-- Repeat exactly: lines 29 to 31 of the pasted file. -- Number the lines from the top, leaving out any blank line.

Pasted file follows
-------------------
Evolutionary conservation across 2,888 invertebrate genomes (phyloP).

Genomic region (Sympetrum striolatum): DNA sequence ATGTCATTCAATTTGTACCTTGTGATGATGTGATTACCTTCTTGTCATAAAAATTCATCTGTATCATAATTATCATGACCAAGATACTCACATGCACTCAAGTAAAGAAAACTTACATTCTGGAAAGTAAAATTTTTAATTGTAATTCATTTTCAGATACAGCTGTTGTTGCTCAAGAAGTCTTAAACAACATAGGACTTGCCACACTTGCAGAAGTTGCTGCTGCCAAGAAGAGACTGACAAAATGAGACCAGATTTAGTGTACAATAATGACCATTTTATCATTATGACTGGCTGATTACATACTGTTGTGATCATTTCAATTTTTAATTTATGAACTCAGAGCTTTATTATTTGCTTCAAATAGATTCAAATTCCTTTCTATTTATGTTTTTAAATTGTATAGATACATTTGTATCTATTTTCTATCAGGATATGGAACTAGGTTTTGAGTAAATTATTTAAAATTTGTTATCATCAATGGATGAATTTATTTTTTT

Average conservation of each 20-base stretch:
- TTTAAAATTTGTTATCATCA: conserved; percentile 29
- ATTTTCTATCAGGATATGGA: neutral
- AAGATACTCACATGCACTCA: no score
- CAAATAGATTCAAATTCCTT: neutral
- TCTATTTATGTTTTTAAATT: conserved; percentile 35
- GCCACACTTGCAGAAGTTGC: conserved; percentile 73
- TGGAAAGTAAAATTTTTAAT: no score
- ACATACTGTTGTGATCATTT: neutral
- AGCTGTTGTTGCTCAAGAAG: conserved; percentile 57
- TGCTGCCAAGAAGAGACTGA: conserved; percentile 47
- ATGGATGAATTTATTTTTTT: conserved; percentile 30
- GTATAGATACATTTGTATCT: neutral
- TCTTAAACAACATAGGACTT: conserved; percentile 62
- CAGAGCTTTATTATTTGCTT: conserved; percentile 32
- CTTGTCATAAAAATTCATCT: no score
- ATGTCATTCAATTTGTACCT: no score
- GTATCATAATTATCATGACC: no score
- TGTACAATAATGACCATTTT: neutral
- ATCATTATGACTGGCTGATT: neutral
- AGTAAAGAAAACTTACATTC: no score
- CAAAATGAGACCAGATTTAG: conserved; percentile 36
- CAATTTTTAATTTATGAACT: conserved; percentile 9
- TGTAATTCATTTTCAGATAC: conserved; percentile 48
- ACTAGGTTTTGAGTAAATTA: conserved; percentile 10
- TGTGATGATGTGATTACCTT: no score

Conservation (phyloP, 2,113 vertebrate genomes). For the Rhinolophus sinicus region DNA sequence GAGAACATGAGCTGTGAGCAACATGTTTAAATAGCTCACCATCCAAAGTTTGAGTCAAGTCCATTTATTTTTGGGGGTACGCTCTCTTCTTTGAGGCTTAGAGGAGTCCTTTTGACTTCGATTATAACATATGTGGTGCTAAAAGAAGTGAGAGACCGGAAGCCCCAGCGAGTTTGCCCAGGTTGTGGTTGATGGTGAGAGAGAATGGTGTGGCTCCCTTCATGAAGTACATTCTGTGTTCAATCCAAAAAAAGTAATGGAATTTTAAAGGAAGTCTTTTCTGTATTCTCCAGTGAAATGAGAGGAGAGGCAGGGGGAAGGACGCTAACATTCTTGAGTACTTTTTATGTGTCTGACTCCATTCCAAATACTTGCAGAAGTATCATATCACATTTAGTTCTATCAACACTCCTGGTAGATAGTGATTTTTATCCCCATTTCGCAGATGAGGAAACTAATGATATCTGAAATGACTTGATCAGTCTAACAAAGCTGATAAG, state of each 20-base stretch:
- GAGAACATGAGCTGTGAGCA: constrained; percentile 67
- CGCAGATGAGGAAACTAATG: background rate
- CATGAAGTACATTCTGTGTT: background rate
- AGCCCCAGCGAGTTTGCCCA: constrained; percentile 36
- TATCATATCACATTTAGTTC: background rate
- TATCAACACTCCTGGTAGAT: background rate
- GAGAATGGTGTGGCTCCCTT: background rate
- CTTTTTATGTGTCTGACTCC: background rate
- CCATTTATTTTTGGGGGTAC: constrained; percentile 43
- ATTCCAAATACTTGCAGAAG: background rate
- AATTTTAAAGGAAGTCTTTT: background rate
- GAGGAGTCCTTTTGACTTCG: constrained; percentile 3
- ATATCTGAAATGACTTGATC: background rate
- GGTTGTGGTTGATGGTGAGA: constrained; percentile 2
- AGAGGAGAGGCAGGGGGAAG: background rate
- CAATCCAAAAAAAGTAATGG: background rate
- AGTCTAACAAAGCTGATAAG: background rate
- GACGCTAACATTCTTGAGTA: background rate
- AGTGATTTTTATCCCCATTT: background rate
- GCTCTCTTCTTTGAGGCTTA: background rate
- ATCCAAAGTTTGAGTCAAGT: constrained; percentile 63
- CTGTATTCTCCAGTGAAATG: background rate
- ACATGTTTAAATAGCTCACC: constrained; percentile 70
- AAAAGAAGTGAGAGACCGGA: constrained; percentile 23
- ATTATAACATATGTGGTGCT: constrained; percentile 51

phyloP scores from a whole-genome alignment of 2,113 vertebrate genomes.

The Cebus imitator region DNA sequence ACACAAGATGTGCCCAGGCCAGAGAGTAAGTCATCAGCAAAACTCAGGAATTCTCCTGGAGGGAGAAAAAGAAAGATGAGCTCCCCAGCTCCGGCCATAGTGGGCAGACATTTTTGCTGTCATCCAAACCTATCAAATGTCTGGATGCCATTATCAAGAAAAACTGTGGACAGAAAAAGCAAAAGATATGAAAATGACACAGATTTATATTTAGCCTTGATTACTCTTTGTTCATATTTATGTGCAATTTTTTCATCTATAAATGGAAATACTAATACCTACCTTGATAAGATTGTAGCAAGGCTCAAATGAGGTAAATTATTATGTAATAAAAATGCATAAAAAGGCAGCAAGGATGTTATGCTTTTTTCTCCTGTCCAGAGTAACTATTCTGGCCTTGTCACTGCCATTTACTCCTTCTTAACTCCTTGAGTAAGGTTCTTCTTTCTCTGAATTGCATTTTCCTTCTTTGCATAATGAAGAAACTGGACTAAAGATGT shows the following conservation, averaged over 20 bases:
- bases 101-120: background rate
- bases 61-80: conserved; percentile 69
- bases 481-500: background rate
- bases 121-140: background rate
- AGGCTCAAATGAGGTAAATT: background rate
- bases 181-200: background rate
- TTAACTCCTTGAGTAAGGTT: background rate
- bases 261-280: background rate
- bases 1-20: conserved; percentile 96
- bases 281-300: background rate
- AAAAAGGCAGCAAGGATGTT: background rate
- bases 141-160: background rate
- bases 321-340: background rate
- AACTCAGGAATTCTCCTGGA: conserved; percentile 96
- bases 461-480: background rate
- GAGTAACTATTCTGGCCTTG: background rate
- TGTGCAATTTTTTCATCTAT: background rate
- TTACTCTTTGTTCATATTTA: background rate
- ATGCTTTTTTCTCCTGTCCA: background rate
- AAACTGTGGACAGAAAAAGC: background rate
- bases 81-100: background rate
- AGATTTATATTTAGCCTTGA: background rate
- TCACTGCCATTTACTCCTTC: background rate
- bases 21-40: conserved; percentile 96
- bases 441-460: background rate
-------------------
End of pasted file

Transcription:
Conservation (phyloP, 2,113 vertebrate genomes). For the Rhinolophus sinicus region DNA sequence GAGAACATGAGCTGTGAGCAACATGTTTAAATAGCTCACCATCCAAAGTTTGAGTCAAGTCCATTTATTTTTGGGGGTACGCTCTCTTCTTTGAGGCTTAGAGGAGTCCTTTTGACTTCGATTATAACATATGTGGTGCTAAAAGAAGTGAGAGACCGGAAGCCCCAGCGAGTTTGCCCAGGTTGTGGTTGATGGTGAGAGAGAATGGTGTGGCTCCCTTCATGAAGTACATTCTGTGTTCAATCCAAAAAAAGTAATGGAATTTTAAAGGAAGTCTTTTCTGTATTCTCCAGTGAAATGAGAGGAGAGGCAGGGGGAAGGACGCTAACATTCTTGAGTACTTTTTATGTGTCTGACTCCATTCCAAATACTTGCAGAAGTATCATATCACATTTAGTTCTATCAACACTCCTGGTAGATAGTGATTTTTATCCCCATTTCGCAGATGAGGAAACTAATGATATCTGAAATGACTTGATCAGTCTAACAAAGCTGATAAG, state of each 20-base stretch:
- GAGAACATGAGCTGTGAGCA: constrained; percentile 67
- CGCAGATGAGGAAACTAATG: background rate